Indigenous anger as govt rejects justice reform calls

Aboriginal and human rights advocates have blasted the Victorian government's response to a truth-telling inquiry into the child protection and criminal justice systems.

The Yoorrook Justice Commission made 46 recommendations in an interim report published in September, after 84 witnesses spoke across 27 days of public hearings into the systems.

The state government has accepted four of the recommendations in full and 24 in principle, it announced on Wednesday.

Another 15 remain under consideration, including standalone Indigenous justice and child protection systems and a new independent police oversight body.

Three recommendations have been rejected outright, including urgently raising the minimum age of criminal responsibility to 14 years without exceptions, and to outlaw the detention of children under 16 years.

Others knocked back were to create a presumption in favour of bail for all offences except murder, terrorism and similar charges, and beef up the state's Charter of Human Rights.

Public hearing of the Yoorrook Justice Commission
The Yoorrook recommendations came after 84 witnesses spoke across 27 days of public hearings.

Yoorrook chair Eleanor Bourke said commissioners were disappointed with the government's rejection.

"Recommendations regarding the Bail Act and the minimum age of criminal responsibility and detention are crucial given the alarming over-incarceration of First Peoples adults and children, and ongoing deaths in custody," she said.

"These recommendations were not made lightly. They go to the heart of addressing ongoing injustice against First Peoples."

The commission expects progress on the 15 recommendations that remain under consideration and warns it could call extra hearings later in 2024 to hold the government to account.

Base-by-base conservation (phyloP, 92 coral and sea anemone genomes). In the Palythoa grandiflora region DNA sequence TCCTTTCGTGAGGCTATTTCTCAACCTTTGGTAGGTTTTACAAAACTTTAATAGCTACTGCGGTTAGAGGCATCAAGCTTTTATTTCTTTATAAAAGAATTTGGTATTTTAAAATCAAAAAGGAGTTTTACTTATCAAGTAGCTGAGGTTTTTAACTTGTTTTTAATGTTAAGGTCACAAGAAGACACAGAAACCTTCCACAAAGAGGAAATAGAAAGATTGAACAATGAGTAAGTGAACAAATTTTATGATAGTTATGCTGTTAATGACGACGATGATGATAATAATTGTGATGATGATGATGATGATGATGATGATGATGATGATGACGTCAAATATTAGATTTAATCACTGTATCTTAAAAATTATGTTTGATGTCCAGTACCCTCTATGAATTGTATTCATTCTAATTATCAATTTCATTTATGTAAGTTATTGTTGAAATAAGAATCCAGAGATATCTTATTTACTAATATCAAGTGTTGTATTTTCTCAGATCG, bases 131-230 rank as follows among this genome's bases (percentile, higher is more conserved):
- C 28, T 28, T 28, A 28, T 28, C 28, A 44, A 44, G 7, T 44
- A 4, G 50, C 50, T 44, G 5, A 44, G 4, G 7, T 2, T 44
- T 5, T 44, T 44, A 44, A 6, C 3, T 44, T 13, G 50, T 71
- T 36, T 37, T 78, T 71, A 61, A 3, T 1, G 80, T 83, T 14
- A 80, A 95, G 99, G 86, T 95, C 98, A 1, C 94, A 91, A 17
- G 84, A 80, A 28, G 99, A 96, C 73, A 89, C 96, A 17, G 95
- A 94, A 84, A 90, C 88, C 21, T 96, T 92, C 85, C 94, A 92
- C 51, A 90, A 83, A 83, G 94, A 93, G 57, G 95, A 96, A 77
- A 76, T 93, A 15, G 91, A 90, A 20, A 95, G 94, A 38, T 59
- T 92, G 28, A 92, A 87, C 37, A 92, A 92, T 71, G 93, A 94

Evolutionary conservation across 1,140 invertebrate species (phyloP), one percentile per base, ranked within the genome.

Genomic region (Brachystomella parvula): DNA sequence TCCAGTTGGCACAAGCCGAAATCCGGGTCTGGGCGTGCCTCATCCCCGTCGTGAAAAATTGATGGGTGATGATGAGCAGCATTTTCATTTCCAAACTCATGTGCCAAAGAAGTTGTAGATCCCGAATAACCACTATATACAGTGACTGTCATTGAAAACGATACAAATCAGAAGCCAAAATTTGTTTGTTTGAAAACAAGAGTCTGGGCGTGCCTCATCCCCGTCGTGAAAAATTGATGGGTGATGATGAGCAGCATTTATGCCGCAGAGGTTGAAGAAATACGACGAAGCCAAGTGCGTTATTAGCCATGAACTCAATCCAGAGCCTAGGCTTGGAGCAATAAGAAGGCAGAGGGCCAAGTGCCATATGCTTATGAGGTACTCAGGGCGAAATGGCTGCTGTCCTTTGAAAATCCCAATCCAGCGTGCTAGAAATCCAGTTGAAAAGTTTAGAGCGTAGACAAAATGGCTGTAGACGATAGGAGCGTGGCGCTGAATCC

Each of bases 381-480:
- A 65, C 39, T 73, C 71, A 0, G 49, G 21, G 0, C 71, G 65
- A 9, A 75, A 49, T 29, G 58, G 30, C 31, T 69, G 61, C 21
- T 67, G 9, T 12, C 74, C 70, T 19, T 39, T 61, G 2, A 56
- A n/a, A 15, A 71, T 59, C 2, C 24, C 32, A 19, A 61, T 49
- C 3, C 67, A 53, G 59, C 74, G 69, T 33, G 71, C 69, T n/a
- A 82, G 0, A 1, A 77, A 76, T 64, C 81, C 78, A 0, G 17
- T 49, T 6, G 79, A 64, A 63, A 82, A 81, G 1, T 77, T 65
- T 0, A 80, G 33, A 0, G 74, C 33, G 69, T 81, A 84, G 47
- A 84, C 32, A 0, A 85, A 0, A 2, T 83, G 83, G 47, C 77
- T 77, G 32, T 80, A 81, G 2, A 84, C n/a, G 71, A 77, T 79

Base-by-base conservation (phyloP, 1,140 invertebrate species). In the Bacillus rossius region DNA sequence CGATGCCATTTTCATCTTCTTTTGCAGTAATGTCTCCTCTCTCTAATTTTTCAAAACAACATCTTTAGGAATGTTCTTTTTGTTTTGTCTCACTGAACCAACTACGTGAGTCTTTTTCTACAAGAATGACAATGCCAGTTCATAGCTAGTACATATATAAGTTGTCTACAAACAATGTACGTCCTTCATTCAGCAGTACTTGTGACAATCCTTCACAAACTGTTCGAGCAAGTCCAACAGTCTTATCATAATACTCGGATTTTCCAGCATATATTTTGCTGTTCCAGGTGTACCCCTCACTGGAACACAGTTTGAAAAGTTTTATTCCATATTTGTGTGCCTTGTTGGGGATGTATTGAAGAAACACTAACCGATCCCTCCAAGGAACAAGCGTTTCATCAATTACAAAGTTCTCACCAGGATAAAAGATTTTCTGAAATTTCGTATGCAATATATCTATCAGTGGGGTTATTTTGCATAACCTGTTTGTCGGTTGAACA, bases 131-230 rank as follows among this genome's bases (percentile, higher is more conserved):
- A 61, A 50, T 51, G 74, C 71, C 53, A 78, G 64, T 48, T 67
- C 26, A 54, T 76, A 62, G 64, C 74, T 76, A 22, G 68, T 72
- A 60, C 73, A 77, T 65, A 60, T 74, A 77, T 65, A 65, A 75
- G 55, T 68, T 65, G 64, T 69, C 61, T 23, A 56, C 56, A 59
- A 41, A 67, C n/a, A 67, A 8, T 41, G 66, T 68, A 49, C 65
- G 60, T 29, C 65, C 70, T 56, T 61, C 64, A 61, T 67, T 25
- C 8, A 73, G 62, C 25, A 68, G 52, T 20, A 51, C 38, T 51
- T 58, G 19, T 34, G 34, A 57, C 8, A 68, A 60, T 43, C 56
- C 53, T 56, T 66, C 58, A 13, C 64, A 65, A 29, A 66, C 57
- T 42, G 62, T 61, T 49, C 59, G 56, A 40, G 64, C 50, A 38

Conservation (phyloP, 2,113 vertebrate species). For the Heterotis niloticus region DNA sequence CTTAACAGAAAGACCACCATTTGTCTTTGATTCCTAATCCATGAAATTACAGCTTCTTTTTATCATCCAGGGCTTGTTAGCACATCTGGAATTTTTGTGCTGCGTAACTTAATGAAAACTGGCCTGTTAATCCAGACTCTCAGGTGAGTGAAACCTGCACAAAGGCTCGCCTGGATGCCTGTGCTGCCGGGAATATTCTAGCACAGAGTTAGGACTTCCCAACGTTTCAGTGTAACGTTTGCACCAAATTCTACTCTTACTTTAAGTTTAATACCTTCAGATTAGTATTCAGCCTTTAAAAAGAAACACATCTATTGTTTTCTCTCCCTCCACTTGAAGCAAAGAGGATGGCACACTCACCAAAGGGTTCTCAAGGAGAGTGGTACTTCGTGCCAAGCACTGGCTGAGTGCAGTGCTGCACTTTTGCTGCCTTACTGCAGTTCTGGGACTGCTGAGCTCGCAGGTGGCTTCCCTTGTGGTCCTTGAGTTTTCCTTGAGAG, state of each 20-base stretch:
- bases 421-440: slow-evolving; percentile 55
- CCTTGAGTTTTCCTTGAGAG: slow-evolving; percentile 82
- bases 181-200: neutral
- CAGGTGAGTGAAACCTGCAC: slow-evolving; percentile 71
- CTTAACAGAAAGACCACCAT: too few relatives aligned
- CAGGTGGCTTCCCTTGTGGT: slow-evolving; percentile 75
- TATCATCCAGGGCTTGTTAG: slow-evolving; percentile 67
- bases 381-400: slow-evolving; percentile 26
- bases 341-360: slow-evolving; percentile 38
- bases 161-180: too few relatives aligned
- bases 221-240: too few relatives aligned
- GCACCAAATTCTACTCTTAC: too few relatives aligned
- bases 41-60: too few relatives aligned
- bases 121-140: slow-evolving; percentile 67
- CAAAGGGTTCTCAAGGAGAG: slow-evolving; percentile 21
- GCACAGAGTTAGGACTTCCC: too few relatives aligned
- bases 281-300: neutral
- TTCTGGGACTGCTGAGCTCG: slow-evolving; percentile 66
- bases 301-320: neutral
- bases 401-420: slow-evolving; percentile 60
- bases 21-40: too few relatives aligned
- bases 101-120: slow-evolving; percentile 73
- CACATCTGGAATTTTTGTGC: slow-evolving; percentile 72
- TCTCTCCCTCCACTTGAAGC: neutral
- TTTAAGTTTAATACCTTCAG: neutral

The Victorian Aboriginal Legal Service said the response was unworthy of the heart-wrenching truths told to the commission.

"We have waited over 210 days for the Victorian government to respond to the Yoorrook for Justice Report and it reads like it was slapped together overnight," chief executive Nerita Waight said.

"It is so disappointing that the Victorian government did not take this more seriously and develop a more detailed response that supported in full all recommendations."

She said it felt like "paralysis" had set into the government since Jacinta Allan took over from Daniel Andrews as premier.

First Peoples' Assembly of Victoria co-chair Ngarra Murray was frustrated by the same old sticking points arising and disappointed with the disrespect shown to community members who participated in the inquiry.

"The government's stubbornness when it comes to the slow timeline for raising the age is very frustrating," she said.

"We won’t let it rest."

Victorian Aboriginal Legal Service CEO Nerita Waight
Aboriginal Legal Service CEO Nerita Waight and others have slammed the government's response.

The Human Rights Law Centre described the response as feeble and branded the government's plan to only raise the age of criminal responsibility to 12, before lifting it to 14 with some exceptions, as a betrayal of Victoria’s children.

"The premier must answer why she has not acted on the clear calls of Yoorrook, Aboriginal leaders, organisations and communities and instead chosen a path that will keep harming Aboriginal and Torres Strait Islander children locked away in youth prisons," the centre's managing lawyer Monique Hurley said.

Treaty and First Peoples Minister Natalie Hutchins said the Allan government was taking the recommendations seriously, when asked why people should bother telling their traumatic stories if it does not implement the changes.

She said she understood the frustration of Aboriginal people wanting quicker solutions after having to battle the effects of colonisation for more than 200 years.

"But we have an obligation as a government to the Victorian people to make sure that we get the laws and the changes and the policy settings right," she told reporters.

Ms Allan is scheduled to give evidence before the commission in late April as part of its latest inquiry into the land, sky and waters.

Yoorrook's final report is due to be delivered in 2025.

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